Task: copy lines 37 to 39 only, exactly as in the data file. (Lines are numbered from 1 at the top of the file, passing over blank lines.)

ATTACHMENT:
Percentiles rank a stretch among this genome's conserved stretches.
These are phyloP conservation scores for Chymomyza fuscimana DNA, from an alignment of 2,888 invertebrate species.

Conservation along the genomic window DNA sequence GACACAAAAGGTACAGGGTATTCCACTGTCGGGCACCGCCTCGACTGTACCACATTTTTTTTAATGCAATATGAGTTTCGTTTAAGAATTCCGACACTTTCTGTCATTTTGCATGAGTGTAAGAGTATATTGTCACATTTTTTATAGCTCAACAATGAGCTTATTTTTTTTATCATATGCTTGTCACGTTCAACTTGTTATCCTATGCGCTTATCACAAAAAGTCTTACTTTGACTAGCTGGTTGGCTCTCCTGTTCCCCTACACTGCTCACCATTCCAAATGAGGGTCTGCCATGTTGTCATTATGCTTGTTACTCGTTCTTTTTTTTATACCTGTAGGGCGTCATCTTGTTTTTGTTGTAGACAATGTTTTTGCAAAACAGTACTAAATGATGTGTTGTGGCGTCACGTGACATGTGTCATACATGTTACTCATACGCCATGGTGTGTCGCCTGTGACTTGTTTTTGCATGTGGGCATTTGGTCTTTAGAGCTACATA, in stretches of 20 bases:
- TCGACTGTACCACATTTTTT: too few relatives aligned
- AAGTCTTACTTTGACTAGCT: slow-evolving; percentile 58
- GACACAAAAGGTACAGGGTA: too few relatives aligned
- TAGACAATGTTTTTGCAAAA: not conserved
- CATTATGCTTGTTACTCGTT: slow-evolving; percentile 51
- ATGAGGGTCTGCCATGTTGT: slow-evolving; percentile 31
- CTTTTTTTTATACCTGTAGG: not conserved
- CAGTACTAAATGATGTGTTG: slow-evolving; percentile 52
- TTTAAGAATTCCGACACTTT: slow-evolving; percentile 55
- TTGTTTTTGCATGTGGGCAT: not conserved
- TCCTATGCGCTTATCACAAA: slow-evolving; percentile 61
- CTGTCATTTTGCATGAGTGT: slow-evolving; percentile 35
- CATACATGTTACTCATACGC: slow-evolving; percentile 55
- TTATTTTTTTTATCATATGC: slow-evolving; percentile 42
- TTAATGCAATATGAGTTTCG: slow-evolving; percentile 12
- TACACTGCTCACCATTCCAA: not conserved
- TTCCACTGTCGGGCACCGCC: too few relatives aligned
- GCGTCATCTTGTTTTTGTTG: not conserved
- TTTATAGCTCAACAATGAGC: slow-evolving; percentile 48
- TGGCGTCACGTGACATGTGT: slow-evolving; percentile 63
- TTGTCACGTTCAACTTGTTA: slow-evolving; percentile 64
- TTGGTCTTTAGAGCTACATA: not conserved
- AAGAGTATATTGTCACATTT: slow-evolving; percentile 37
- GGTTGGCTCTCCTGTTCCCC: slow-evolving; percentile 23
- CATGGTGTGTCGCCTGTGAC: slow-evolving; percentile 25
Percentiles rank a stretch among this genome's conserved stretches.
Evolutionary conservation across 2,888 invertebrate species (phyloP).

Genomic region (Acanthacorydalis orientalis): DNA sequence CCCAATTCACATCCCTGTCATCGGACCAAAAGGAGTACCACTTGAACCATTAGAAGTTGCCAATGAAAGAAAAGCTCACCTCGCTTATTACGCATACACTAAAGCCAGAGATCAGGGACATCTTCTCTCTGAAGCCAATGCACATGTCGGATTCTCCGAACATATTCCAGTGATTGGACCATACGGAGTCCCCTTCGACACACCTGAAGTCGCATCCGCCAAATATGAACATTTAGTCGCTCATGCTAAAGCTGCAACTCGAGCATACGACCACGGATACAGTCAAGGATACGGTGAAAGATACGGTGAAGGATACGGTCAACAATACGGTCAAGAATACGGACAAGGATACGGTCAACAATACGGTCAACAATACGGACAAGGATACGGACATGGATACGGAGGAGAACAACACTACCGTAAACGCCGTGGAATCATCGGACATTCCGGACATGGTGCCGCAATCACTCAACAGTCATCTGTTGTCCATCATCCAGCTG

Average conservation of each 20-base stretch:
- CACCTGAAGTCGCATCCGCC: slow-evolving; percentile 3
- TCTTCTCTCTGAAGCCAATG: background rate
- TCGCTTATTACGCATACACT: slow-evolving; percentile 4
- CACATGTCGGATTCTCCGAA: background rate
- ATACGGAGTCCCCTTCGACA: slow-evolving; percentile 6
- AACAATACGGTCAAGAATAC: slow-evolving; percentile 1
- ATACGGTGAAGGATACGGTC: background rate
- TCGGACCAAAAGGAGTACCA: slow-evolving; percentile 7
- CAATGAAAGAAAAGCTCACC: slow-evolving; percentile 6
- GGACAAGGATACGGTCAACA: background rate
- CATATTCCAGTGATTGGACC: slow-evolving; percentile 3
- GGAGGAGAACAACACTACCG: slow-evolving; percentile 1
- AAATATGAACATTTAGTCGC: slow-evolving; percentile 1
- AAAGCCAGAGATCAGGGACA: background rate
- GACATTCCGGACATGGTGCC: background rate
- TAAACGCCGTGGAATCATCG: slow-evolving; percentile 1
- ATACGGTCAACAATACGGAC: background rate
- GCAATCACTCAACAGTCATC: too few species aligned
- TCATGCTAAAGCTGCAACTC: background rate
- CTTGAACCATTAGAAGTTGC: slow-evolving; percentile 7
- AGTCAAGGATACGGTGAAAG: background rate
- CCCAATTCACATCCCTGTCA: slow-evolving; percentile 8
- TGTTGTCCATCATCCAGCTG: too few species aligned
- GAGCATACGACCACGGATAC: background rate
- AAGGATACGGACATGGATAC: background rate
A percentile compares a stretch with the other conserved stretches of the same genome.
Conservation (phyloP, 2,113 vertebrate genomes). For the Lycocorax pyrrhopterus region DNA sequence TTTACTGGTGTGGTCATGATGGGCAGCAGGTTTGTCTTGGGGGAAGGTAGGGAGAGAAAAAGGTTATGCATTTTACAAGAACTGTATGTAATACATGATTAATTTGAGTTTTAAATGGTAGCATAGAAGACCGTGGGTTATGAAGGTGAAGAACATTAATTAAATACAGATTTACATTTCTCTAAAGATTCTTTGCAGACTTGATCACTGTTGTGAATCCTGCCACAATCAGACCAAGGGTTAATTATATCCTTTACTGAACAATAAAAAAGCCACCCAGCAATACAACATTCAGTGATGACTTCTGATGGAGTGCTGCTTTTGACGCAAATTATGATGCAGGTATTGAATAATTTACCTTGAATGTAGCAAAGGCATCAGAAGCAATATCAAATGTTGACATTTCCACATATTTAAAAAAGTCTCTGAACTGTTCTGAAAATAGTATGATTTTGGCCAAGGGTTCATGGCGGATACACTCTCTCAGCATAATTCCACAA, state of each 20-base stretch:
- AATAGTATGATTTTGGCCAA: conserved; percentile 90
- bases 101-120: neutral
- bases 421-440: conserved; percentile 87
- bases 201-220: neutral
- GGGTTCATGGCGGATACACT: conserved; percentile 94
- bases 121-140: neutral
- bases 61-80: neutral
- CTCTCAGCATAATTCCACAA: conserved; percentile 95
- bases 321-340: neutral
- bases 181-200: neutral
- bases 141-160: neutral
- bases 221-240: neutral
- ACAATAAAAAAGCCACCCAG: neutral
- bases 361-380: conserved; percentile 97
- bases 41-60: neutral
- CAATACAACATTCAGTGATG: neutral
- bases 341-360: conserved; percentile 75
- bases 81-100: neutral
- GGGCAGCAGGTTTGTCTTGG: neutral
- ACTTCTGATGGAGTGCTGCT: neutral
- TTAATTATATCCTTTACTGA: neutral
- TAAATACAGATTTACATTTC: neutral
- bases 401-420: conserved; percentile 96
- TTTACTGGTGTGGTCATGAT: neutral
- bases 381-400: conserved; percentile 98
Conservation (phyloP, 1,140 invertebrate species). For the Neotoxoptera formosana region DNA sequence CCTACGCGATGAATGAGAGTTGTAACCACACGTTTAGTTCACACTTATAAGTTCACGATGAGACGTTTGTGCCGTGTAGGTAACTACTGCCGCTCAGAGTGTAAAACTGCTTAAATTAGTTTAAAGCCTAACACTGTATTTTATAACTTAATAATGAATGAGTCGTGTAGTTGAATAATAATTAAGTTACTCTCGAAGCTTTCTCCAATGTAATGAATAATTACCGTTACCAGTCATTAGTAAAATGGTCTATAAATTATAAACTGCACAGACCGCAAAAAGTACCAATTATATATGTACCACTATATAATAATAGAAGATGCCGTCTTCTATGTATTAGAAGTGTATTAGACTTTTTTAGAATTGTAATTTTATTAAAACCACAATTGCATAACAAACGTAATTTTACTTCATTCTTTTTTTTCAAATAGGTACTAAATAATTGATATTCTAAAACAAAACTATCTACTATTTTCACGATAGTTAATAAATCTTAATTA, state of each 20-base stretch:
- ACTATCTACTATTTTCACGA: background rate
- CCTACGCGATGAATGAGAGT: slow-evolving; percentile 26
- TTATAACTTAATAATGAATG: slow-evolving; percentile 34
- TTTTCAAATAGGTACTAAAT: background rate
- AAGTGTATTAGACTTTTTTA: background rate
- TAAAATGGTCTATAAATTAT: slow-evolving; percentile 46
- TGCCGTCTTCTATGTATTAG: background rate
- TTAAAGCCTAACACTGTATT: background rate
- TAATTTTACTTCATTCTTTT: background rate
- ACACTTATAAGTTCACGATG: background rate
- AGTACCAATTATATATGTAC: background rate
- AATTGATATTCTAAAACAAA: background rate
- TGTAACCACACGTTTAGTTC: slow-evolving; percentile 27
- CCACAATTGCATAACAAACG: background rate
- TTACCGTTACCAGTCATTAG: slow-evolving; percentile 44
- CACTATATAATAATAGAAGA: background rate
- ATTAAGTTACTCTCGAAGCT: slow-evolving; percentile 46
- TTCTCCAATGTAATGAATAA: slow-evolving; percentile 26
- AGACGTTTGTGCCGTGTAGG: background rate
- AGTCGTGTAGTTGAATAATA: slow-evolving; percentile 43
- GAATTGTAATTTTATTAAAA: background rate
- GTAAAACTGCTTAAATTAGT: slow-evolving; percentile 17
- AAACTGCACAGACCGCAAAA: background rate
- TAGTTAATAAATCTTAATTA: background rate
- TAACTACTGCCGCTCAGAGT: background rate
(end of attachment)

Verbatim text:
- ATACGGAGTCCCCTTCGACA: slow-evolving; percentile 6
- AACAATACGGTCAAGAATAC: slow-evolving; percentile 1
- ATACGGTGAAGGATACGGTC: background rate